The Geometric Snake

Geometric active contours were introduced by Caselles et al. [1] and Malladi et al. [2] and are based on the theory of curve evolution. Using a reaction-diffusion model from mathematical physics, a planar contour is evolved with a velocity vector in the direction normal to the curve. The velocity contains two terms: a constant (hyperbolic) motion term that leads to the formation of shocks3 from which more varied and precise representations of shapes can be derived, and a (parabolic) curvature term that smooths the front, showing up significant features and shortening the curve. The geodesic active contour, hereafter also referred to as the standard geometric snake, is now introduced. Let C(x, t) be a 2D active contour. The Euclidean curve shortening flow is given by

where t denotes the time, k is the Euclidean curvature, and N is the unit inward normal of the contour. This formulation has many useful properties. For example, it provides the fastest way to reduce the Euclidean curve length in the normal direction of the gradient of the curve. Another property is that it smooths the evolving curve (see Fig. 10.1).

In [3,4], the authors unified curve evolution approaches with classical energy minimization methods. The key insight was to multiply the Euclidean arc length by a function tailored to the feature of interest in the image.

Let I: [0, a] x [0, b] ^ be an input image in which the task of extracting an object contour is considered. The Euclidean length of a curve C is given by

where ds is the Euclidean arc length. The standard Euclidean metric ds2 = dx2 + dy2 of the underlying space over which the evolution takes place is modified to

3A discontinuity in orientation of the boundary of a shape; it can also be thought of as a zero-order continuity.

Figure 10.1: Motion under curvature flow: A simple closed curve will (become smoother and) disappear in a circular shape no matter how twisted it is.

a conformal metric given by ds2g = g(\V I (C (q ))\)2(dx2 + dy2), (10.3)

where g( ) represents a monotonically decreasing function such that g(x) ^ 0 as x ^ <x>, and g(x) ^ 1 as x ^ 0. A typical function for g(x) can be g(x) = . (10.4)

This is plotted in Fig. 10.2. Using this metric, a new length definition in Rieman-nian space is given by

Then it is no longer necessary that the minimum path between two points in this metric be a straight line, which is the case in the standard Euclidean metric. The minimum path is now affected by the weighting function g( ). Two distant points in the standard Euclidean metric can be considered to be very close to each other in this metric if there exists a route along which values of g( ) are nearer to zero. The steady state of the active contour is achieved by searching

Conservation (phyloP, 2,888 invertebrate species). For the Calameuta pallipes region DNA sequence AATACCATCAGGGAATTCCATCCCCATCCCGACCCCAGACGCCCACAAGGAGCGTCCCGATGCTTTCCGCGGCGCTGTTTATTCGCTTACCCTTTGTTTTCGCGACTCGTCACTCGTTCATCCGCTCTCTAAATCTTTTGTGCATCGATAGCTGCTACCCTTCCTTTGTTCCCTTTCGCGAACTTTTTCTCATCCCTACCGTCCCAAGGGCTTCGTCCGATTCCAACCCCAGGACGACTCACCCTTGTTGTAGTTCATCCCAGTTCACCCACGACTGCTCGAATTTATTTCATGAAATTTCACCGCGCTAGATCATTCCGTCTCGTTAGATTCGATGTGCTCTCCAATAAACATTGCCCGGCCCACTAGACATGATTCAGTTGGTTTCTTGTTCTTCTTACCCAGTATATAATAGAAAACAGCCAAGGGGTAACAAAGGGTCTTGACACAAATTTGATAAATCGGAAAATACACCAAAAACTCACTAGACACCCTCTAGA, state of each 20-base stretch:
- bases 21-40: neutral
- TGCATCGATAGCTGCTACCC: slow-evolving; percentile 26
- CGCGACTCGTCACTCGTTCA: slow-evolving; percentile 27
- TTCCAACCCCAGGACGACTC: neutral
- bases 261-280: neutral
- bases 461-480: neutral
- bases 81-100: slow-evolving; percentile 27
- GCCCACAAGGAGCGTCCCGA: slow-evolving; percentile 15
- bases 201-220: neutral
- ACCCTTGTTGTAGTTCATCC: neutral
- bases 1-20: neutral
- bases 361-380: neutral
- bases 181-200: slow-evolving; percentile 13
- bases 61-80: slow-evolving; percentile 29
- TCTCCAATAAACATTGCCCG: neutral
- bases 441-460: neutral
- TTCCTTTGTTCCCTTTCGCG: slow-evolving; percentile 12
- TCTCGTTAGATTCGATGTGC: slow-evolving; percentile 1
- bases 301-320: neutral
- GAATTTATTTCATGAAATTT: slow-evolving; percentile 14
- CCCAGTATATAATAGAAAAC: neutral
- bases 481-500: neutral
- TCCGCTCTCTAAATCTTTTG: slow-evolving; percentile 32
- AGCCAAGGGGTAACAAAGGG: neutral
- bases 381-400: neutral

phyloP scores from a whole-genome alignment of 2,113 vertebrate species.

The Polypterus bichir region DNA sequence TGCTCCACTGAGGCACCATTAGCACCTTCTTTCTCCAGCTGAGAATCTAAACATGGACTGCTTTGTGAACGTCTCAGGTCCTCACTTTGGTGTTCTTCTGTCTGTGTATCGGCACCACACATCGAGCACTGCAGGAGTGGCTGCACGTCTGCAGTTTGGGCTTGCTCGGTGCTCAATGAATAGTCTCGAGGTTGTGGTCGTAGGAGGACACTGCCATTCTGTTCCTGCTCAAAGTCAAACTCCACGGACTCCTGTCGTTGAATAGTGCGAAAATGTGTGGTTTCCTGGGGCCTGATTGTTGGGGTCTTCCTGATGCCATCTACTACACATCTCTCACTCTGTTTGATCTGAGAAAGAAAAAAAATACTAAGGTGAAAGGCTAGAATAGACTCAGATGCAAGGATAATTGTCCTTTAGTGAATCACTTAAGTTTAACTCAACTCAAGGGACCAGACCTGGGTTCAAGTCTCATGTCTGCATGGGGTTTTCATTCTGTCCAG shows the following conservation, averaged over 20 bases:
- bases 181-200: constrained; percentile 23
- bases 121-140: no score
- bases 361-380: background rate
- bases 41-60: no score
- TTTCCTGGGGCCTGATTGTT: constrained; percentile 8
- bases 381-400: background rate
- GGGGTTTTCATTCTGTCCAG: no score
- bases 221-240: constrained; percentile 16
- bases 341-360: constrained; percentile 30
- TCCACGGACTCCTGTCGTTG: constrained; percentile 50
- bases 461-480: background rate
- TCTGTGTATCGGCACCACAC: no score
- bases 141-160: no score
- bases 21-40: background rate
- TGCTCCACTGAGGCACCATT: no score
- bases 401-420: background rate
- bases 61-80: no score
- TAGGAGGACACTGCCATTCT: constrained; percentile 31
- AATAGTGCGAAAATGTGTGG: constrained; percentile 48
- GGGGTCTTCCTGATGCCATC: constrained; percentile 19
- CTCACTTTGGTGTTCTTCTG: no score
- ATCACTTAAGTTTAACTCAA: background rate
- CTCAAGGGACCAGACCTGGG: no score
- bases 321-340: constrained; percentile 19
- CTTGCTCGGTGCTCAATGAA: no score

An example of decreasing function g(x)

An example of decreasing function g(x)

Figure 10.2: Plot of the monotonically decreasing function g(x) = 1/(1 + x).

Figure 10.2: Plot of the monotonically decreasing function g(x) = 1/(1 + x).

for the minimum length curve in the modified Euclidean metric:

Caselles et al. [4] have shown that this steady state is achieved by determining how each point in the active contour should move along the normal direction in order to decrease the length. The Euler-Lagrange of (10.6) gives the right-hand side of (10.7), i.e., the desired steady state:

Two forces are represented by (10.7). The first is the curvature term multiplied by the weighting function g( ) and moves the curve toward object boundaries constrained by the curvature flow that ensure regularity during propagation. In application to shape modeling, the weighting factor could be an edge indication function that has larger values in homogeneous regions andvery small values on the edges. Since (10.7) is slow, Caselles et al. [4] added a constant inflation term to speed up the convergence. The constant flow is given by Ct = N showing each point on the contour moves in the direction of its normal and on

V

Figure 10.3: Motion under constant flow: It causes a smooth curve to evolve to a singular one.

its own can cause a smooth curve to evolve to a singular one (see Fig. 10.3). However, integrating it into the geometric snake model lets the curvature flow (10.1) remain regular:

where c is a real constant making the contour shrink or expand to the object boundaries at a constant speed in the normal direction.

The second term of (10.7) or (10.8) depends on the gradient of the conformal factor and acts like a doublet (Fig. 10.4), which attracts the active contour further to the feature of interest since the vectors of —Vg point toward the valley of g(), the middle of the boundaries. This —Vg increases the attraction of the active contour toward the boundaries. For an ideal edge, g( ) tends to zero. Thus, it

Figure 10.4: The doublet effect of the second term of Eq. 10.7. The gradient vectors are all directed toward the middle of the boundary, which forces the snake into the valley of g( ).

tries to force the curve to stop at the edge, but the convergence quality still highly depends on this stopping term. If g( ) is not small enough along edges, there will be an underlying constant force caused by c.

The geodesic or geometric active contour can be numerically implemented using level sets. This is demonstrated later in Section 10.4.4 when we deal with the extended formulation of the standard geometric snake into RAGS.

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